Still, COBE did help solidify the so-called Standard Model of the universe, a model that had begun taking shape in the 1920s with the discovery of the expanding universe. Over the years it had been modified to accommodate a number of theories and discoveries--that the early universe was hot and dense, that the cosmos is suffused with mysterious "dark matter," probably in the form of a yet-undiscovered particle; that spacetime underwent a brief but dizzying period of hyperexpansion known as inflation. But just as was the case forty or fifty or eighty years ago, suggesting that these elements of the Standard Model are "known" is an intellectually dangerous concept. Now, as then, some of what's known is almost certainly wrong, perhaps subtly, perhaps egregiously. The best way to put the Standard Model on a firm footing, or, alternatively, to expose its unsuspected weaknesses, is to take a harder, sharper look at the CMB; to see the details the COBE satellite couldn't; to read the genome of the universe with high precision.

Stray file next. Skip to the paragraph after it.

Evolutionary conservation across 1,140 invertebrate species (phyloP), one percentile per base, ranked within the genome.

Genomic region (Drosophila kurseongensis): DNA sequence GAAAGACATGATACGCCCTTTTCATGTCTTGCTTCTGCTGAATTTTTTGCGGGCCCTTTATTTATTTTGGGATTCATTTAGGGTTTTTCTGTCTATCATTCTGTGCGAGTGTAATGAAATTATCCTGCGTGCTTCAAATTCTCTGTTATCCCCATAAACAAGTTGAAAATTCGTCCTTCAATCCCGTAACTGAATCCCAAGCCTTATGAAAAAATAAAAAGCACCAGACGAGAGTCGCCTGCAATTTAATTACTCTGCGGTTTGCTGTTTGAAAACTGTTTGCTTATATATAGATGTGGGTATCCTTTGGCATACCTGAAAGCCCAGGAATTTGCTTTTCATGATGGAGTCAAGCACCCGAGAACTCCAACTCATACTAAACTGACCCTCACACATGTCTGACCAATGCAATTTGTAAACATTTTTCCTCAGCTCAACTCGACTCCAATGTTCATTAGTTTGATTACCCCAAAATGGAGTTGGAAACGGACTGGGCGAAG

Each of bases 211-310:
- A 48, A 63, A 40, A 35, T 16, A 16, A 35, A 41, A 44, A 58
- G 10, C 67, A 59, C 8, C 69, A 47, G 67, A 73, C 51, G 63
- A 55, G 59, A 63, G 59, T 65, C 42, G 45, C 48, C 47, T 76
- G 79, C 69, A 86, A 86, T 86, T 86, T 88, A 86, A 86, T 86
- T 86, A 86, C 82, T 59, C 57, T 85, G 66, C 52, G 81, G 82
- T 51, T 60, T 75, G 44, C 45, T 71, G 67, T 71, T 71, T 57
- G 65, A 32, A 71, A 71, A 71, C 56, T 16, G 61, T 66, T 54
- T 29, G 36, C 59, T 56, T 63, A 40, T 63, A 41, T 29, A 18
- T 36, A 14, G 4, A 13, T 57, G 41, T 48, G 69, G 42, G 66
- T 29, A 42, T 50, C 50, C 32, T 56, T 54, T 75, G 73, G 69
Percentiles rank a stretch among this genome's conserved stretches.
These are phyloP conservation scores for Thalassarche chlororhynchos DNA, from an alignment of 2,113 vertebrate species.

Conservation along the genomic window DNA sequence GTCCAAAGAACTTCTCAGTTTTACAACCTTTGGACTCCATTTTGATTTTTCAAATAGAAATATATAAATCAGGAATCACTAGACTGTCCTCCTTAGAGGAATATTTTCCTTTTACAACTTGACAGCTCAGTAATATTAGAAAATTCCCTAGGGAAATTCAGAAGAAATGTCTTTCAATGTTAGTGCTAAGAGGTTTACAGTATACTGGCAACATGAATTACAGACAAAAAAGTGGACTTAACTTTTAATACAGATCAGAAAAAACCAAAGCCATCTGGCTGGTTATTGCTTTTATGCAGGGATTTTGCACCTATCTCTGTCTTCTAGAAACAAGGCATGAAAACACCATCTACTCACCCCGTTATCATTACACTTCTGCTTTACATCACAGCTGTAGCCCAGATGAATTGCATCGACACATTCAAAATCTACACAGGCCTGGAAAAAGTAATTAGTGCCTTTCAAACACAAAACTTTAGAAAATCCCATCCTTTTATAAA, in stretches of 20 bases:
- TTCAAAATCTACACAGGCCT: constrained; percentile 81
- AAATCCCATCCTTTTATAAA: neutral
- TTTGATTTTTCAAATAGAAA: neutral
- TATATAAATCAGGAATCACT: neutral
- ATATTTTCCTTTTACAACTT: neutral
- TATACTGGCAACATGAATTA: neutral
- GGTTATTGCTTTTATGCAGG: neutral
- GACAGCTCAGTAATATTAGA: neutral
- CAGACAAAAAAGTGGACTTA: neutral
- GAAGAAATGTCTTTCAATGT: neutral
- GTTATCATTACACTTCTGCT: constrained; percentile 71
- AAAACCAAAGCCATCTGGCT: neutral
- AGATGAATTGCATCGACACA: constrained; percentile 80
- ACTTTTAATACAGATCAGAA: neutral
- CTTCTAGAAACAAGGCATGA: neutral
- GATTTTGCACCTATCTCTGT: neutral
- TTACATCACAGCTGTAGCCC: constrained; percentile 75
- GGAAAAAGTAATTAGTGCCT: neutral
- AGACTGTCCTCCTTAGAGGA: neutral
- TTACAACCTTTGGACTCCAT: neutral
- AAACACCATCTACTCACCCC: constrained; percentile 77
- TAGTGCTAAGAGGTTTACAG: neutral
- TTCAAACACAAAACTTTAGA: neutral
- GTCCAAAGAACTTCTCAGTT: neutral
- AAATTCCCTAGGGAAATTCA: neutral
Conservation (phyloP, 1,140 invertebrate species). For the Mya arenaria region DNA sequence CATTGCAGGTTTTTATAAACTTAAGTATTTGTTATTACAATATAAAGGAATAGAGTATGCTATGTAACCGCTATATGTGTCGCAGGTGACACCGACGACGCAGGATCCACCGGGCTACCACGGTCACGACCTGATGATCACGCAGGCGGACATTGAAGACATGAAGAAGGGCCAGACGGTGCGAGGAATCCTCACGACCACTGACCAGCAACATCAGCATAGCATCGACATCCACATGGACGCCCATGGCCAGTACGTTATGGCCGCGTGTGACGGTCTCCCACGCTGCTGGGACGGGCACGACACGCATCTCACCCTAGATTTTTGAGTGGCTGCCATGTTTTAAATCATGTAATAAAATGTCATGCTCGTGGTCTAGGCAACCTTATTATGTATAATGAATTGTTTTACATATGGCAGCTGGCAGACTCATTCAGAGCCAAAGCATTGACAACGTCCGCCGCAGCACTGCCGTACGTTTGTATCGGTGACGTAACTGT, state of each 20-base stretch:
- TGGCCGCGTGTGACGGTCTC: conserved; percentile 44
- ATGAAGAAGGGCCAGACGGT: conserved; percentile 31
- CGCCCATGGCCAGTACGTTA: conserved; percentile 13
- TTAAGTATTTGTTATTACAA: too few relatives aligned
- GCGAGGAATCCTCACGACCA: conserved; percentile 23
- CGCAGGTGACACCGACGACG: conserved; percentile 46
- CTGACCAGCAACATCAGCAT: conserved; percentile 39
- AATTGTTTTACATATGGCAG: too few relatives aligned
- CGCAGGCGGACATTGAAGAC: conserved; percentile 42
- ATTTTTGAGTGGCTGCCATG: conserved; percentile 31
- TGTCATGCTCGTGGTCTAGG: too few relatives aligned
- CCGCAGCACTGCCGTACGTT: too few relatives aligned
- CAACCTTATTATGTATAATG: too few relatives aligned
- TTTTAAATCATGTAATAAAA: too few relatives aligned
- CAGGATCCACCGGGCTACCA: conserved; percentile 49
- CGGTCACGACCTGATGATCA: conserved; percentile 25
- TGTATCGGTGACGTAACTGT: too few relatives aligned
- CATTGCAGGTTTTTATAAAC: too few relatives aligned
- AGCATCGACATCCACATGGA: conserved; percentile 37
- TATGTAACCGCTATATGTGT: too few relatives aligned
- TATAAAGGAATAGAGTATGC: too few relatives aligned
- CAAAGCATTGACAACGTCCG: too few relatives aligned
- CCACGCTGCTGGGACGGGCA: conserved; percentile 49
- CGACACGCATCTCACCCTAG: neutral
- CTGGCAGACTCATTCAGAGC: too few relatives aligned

In the aftermath of the COBE satellite, that's just what cosmologists proposed to do. They would build another satellite to take the next step. This time, they wouldn't be satisfied just with detecting the cosmic ripples: they'd also measure their intensity and distribution and characteristic sizes. They'd try do it faster, and for less money than COBE had used up; Daniel Goldin, the NASA administrator, proclaimed in the early 1990s that henceforth his agency would be doing everything "better, faster, cheaper." COBE, which had cost $500 million and taken an agonizing fifteen years from concept to launch, was a good illustration of what he wanted not to repeat. Even under the best of circumstances, though, it would take years to decide precisely what the design of the new satellite should be and who would build it, and then to construct and launch such a complex, delicate piece of machinery.